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July 8, 2008

Yesterday through our neighborhood email list, I received a note about a lost dog. For some reason, I didn’t receive the plea for help from the dog’s owners, but another neighbor realized the oversight and forwarded it to me. She knows I adore dogs. (That’s putting it mildly.) She knows I frequent the roads and trails nearby. Today, I found the lost dog while on my morning walk with Lilly. I was excited to be the hero, until I realized he was dead.

Call me naive (or more likely in shock), but when I first saw his beautiful buckskin-colored coat, I thought he was sleeping. I figured since he’d been scared, since he’d been missing for a day or two, maybe he was hungry and tired. Maybe that’s why he didn’t hear us coming up the road.

Regular readers know that Lilly isn’t always friendly to strange dogs, so I made a hasty retreat. We ran home (quite a ways) the best we could. I figured that I’d drop her off, grab a better leash and some stinky food and go back and get Mr. Lost Dog. I figured he could stay with me until I could reach his family by phone.

It didn’t dawn on me that he was dead until I returned and started calling his name and he didn’t move. He wasn’t bloody. He wasn’t visibly injured. He indeed looked like he was sleeping. His big, sweet, block-head resting.

There he was, down an embankment, laying on his side in the weeds and grass. I inched my way down the slope. Flies covered his eyes and his lips. I started to cry.

I climbed back up to my car, drove home and made the call. I probably should have taken a moment to write a little script so that I could deliver the news well, but I didn’t. I simply explained who I was, where I lived, that I’d seen the email, that I’d found him, and that I’m sorry to say he’s dead. There was a lot of crying on both ends of the phone line.

Make no mistake that finding his body, for me, is the equivalent of finding the body of a dead child on the side of the road. There are tough lessons here, so stick with me.

The note about his disappearance bothered me … a lot. For privacy and copyright reasons, I won’t publish the text of the email, but I will explain that he escaped his chain link pen during a thunderstorm out of fear. The note included his name, but it also used the word “stupid” twice, including that he answers to “Hey, stupid!”

I often joke in emails and in conversations about Lilly being silly or nutty or mentally ill, so I can only assume that calling a dog who fled in fear “stupid” was a joke, meant to mask worry and stress. Unfortunately, if people don’t know you, such banter can come off as mean or uncaring. So, my first thought, as the mother of a noise sensitive dog, was “That poor dog was left out during a storm.” My second thought? “And, he’s the stupid one?”

A Rant
Let me be clear on where I stand: No dog should be left outside during a thunderstorm. It’s reasonable to assume most, if not all, dogs are afraid of loud claps of thunder. Even if they don’t run away because of it, the stress of exposure when they are outside and (likely) alone is unnecessary, if not cruel. Noise impacts their health and well-being. Period.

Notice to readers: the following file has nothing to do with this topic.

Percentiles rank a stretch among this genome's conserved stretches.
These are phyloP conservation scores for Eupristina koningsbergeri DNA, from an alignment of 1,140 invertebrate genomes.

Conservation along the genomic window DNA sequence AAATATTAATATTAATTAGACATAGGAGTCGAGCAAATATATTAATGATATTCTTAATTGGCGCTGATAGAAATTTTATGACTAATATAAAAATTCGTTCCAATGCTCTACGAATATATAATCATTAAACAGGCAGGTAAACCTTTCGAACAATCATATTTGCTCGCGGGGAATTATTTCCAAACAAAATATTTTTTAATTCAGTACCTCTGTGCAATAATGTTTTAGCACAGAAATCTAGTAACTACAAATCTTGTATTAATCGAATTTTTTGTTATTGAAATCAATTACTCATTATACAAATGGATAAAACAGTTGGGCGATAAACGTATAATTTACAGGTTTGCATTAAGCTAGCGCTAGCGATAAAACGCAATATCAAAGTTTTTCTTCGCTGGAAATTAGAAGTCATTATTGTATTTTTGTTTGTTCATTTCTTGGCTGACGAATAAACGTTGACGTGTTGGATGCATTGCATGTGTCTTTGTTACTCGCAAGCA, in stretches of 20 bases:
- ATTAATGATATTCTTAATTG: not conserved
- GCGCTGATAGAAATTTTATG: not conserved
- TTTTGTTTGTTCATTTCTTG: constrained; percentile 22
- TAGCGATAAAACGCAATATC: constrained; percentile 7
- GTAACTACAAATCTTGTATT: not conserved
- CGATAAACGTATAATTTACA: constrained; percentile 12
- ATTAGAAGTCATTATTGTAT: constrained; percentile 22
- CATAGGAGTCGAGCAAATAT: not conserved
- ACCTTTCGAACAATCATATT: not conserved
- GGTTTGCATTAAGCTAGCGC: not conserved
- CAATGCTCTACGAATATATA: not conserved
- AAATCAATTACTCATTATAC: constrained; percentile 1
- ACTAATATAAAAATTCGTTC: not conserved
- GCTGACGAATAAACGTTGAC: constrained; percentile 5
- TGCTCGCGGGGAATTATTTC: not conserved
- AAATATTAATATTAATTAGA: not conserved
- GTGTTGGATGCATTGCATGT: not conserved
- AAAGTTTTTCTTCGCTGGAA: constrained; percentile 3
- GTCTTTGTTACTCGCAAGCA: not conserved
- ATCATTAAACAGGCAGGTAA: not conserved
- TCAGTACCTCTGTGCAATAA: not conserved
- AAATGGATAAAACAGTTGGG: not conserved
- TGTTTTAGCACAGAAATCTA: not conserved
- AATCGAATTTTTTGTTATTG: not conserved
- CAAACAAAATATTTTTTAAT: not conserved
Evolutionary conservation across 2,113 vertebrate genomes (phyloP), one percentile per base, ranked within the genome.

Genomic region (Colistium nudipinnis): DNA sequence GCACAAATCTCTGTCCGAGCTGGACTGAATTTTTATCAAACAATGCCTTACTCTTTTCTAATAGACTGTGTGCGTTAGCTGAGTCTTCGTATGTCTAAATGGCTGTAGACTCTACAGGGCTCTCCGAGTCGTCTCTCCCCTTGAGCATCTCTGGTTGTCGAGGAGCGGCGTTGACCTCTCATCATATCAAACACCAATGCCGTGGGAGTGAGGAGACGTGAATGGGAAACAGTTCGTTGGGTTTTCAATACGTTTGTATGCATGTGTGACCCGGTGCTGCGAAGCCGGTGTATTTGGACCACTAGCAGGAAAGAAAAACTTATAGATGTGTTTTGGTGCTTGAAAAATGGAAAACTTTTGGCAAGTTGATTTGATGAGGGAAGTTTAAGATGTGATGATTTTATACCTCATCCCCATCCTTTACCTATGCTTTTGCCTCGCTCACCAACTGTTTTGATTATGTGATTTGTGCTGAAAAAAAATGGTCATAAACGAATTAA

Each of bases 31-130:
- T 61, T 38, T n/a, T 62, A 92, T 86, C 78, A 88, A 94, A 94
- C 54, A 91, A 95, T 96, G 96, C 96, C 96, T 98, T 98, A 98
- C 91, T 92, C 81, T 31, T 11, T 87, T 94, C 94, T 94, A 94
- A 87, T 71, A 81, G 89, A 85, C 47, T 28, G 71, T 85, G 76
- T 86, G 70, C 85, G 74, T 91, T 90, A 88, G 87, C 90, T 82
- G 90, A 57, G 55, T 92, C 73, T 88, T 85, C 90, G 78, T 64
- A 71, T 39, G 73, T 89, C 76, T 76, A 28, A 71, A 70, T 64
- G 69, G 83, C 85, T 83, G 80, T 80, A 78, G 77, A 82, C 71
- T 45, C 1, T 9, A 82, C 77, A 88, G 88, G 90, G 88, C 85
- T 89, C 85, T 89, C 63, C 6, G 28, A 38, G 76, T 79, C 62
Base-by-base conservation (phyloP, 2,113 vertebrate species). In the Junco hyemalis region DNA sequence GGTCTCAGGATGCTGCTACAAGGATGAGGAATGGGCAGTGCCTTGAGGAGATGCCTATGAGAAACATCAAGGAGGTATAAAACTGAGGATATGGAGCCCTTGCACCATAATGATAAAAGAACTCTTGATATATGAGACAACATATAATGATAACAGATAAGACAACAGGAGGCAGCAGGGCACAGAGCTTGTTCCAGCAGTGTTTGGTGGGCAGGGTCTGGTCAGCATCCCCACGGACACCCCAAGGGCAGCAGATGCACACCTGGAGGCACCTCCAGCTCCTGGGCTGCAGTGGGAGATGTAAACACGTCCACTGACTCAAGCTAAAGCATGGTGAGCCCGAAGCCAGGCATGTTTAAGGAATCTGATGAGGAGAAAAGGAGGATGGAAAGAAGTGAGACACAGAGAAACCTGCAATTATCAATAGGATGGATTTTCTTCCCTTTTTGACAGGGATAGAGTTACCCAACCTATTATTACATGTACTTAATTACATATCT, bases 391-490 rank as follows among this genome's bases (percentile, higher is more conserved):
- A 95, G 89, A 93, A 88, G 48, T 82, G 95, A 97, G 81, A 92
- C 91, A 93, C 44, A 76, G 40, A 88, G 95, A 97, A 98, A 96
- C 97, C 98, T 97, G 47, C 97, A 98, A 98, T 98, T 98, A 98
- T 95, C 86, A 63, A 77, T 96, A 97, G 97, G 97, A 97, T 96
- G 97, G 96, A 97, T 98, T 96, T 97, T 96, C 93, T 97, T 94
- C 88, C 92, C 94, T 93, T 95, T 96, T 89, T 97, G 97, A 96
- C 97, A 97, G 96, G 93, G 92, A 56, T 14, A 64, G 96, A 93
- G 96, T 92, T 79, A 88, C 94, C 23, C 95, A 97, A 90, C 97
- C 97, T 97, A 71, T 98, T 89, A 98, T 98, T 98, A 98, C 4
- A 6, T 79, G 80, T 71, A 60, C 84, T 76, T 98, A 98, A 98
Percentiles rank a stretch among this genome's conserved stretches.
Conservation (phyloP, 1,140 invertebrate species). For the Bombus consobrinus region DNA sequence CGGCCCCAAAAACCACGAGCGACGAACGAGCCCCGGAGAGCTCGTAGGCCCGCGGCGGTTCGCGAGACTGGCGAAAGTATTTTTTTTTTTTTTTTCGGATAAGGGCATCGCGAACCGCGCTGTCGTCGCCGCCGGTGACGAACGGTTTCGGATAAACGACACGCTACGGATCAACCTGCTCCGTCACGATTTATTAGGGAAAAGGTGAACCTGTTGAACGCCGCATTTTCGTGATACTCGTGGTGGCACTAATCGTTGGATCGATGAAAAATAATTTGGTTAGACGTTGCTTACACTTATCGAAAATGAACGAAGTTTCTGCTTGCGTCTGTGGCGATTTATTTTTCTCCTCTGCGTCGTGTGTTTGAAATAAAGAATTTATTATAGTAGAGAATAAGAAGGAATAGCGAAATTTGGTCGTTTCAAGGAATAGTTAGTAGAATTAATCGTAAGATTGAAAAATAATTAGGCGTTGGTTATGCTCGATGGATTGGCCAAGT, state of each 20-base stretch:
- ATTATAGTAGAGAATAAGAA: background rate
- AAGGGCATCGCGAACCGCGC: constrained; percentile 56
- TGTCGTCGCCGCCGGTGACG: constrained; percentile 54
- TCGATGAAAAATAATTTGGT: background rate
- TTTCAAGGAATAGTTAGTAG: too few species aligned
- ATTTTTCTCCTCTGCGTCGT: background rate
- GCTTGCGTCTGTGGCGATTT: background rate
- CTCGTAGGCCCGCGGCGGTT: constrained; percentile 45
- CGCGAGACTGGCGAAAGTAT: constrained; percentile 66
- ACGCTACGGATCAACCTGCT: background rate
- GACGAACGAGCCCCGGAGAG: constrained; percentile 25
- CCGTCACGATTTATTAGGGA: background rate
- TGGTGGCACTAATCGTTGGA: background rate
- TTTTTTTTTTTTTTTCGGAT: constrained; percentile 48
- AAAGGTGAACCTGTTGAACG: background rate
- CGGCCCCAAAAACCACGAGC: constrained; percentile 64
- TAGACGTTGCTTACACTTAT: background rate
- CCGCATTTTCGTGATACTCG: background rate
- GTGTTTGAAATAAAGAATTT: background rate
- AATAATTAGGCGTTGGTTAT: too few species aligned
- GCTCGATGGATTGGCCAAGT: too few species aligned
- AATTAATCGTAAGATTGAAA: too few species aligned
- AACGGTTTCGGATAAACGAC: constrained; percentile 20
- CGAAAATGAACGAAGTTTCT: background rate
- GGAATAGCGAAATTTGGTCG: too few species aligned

Our Prevention Strategy
Because of Lilly’s extreme noise sensitivity, I’ve worked VERY hard to prevent full-on noise phobias. In addition to never being left outside when we’re not home, she is always protected during storms (and fireworks season) by being crated in the basement as soon as the sky starts to rumble.

She’s so tuned into the process that one roll of thunder brings her immediately to my side. We walk together, with Ginko, to the puppy treat jar, and the three of us head straight for the crates. We’ve repeated this process so many times that it’s nearly a default behavior. If I don’t move fast enough, she’ll open the basement door herself and head downstairs without me.

Is she hiding? Maybe. But, I think the pattern is simply well established where she knows *that* noise marks a time to retreat to her crate.

Since Ginko was home with us 4 years ago when lightening struck our home, which was very loud, he’s much more sensitized to storm noise. He doesn’t completely freak, but he does bark in a way that says he’s nervous.

Benefit of the Doubt
So, considering the devastating news, I’m inclined to give the dog’s family the benefit of the doubt. Maybe they didn’t know he was afraid of thunder. Maybe it was an accident he got left outside. Maybe it was just a fluke that he made a run for it. I truly am sorry for their terrible loss. The whole thing breaks my heart.

Another Rant
However, I’d like to get my hands on the @#$@#$ who hit him and didn’t stop to help. What kind of human trash can collide with a dog on a road and not report it, not try to help, etc? If the dog was that scared, he probably ran wildly into the road (less than a half mile from his home). It’s likely the driver could not avoid him, but still … stop the darn car and do something. Don’t just leave him on the side of the road. No living being deserves that.

Messed Up
It’s been a tough day for me. I’m hoping his family got him before today’s storms came in. It may sound silly to some, but the thought of him laying there in the rain rips me up. I wanted to go sit with him until his family could get him — both so that they could find him faster and because I didn’t want him to be alone. They said it wasn’t necessary.

If he wasn’t so big, I would have moved him myself.

I’ve had a hard time working today because the sight of him haunts me, but what haunts me more is that he died because he’s afraid of loud noises. The sky went kaboom. He ran. He’s now dead.

So, that’s the story of this sweet boy. Learn the lesson, please. Take canine noise fears seriously! Protect your dogs.

About the Author Roxanne Hawn

Trained as a traditional journalist and based in the Rocky Mountains of Colorado, USA, I'm a full-time freelance writer for magazines, websites, and private clients. My areas of specialty include everything in the lifestyles arena, including health and home, personal finance and other consumer interests, relationships and trends, people and business profiles ... and, of course, all things pet related.

I don't just love dogs. I need them in my life. Seriously.

  1. Roxanne,